They would also repeal Budget 2012 and affirm Idle No More’s legitimacy and usefulness.

Oh, and they also support changing the way Canada holds elections, favouring a mixed-member proportional rather than first-past-the-post system.

The problem is these policies have already been implemented or proposed, and they failed.  In the case of changing to an MMP system, Ontarians voted on that very question in 2007, and rejected it by 63 percent.  Similar questions have been raised in British Columbia, New Brunswick, and Prince Edward Island – and the result is the same.

Pursuing the same failed policies – specifically those already rejected by voters - is hardly logical behaviour from a party attempting to showcase its “substance and experience.”

On Sunday afternoon, the inevitable came: New Democrats voted on whether they should hide their socialist ideology by removing references to their belief in socialism.  The vote was overwhelming in favour of removing references to socialism, but Canadians need not be confused, that Mulcair’s NDP remain the same radical, socialist, left-wing party they were before this weekend’s convention.  They continue to demand gun control and the same ill-advised policies with which Canadians have so famously associated the NDP.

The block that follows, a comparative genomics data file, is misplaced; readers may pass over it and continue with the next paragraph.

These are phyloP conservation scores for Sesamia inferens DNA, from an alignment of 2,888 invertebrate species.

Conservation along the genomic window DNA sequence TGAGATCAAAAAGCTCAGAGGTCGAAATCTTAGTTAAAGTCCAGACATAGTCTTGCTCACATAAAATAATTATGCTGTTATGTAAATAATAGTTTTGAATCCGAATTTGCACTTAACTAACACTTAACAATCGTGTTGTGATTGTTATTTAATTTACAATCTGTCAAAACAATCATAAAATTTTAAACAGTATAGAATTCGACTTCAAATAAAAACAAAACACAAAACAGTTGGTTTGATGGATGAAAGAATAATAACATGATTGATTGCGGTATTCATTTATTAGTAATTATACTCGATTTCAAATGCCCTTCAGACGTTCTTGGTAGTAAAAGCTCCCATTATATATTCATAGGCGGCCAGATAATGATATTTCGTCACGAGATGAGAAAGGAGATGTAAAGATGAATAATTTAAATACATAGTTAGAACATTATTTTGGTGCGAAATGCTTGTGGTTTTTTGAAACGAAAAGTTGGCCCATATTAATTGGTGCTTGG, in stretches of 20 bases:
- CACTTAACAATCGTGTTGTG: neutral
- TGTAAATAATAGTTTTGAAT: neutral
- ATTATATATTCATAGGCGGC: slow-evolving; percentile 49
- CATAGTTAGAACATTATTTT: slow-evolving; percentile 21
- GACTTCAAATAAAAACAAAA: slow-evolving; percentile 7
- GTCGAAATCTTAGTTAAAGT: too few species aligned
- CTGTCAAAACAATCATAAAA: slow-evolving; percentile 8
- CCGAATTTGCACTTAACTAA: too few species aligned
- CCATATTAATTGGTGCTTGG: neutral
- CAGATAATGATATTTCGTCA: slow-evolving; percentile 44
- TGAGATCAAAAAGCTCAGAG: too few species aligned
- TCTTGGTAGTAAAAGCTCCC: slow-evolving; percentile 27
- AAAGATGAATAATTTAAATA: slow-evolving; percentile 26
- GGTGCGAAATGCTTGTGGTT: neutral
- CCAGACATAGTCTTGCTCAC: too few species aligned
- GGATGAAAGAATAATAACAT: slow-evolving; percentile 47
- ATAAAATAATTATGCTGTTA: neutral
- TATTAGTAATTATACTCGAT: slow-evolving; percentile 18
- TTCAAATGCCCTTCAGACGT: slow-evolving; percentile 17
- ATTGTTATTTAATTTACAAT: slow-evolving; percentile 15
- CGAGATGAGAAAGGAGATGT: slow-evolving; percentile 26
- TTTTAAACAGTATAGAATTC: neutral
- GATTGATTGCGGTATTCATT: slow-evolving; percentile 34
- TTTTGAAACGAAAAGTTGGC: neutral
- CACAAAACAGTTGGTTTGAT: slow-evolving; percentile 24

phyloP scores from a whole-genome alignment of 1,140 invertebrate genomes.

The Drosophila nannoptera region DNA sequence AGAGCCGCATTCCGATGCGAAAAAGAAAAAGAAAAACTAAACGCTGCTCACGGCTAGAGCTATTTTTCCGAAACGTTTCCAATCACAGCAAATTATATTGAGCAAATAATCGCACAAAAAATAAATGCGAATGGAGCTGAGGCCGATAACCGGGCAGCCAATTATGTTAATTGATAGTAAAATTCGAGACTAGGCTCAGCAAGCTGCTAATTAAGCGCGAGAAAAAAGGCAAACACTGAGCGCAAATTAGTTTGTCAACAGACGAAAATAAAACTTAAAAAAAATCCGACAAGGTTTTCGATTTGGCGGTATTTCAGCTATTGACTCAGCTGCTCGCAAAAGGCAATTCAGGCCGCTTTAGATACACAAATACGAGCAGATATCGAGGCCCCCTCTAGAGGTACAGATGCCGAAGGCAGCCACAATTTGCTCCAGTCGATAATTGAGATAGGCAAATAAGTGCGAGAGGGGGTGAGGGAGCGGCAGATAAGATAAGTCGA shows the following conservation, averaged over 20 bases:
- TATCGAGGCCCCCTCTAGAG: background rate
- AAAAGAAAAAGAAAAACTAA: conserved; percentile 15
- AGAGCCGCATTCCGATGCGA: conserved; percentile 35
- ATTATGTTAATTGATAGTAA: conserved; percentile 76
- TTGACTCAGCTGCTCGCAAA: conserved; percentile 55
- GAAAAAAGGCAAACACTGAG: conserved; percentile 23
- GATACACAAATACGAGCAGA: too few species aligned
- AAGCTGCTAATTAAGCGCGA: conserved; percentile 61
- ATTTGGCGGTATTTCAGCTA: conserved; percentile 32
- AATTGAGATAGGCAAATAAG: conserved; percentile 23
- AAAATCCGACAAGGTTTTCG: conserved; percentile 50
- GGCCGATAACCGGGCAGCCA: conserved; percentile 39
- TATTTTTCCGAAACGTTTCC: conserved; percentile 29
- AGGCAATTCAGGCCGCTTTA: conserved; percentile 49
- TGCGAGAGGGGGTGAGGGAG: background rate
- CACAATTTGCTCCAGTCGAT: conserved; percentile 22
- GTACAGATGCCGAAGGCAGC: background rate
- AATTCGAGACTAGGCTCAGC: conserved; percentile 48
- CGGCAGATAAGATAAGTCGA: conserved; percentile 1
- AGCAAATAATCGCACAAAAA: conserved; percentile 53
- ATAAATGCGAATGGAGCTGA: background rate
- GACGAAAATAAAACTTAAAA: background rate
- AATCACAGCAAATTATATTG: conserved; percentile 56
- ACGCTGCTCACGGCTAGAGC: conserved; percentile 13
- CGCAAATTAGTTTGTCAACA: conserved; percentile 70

Unfortunately, what was supposed to be an exercise in showing how good the NDP could be at managing the public purse and proposing sensible, balanced policies, turned into the usual radical, job-killing, tax-raising, disorganized chaos for which the left wing has always been known.

Thomas Mulcair’s New Democrats still aren’t the party that’s here for Canada. 

Wednesday, April 10, 2013

Despicable comments from NDP MP

Absolutely despicable (and inaccurate) comments from NDP MP Alexandre Boulerice.

Meanwhile, Boulerice's boss, Thomas Mulcair disagrees:

"The Canadian soldiers' tremendous bravery, sound strategic planning and powerful artillery support are widely credited with the success of this mission," Mulcair said. "It is a point of pride for all Canadians that our soldiers serving today are still recognized as embodying those fine qualities."
I look forward to the impending media stories of the NDP falling apart and rebelling because their leader can't control his caucus.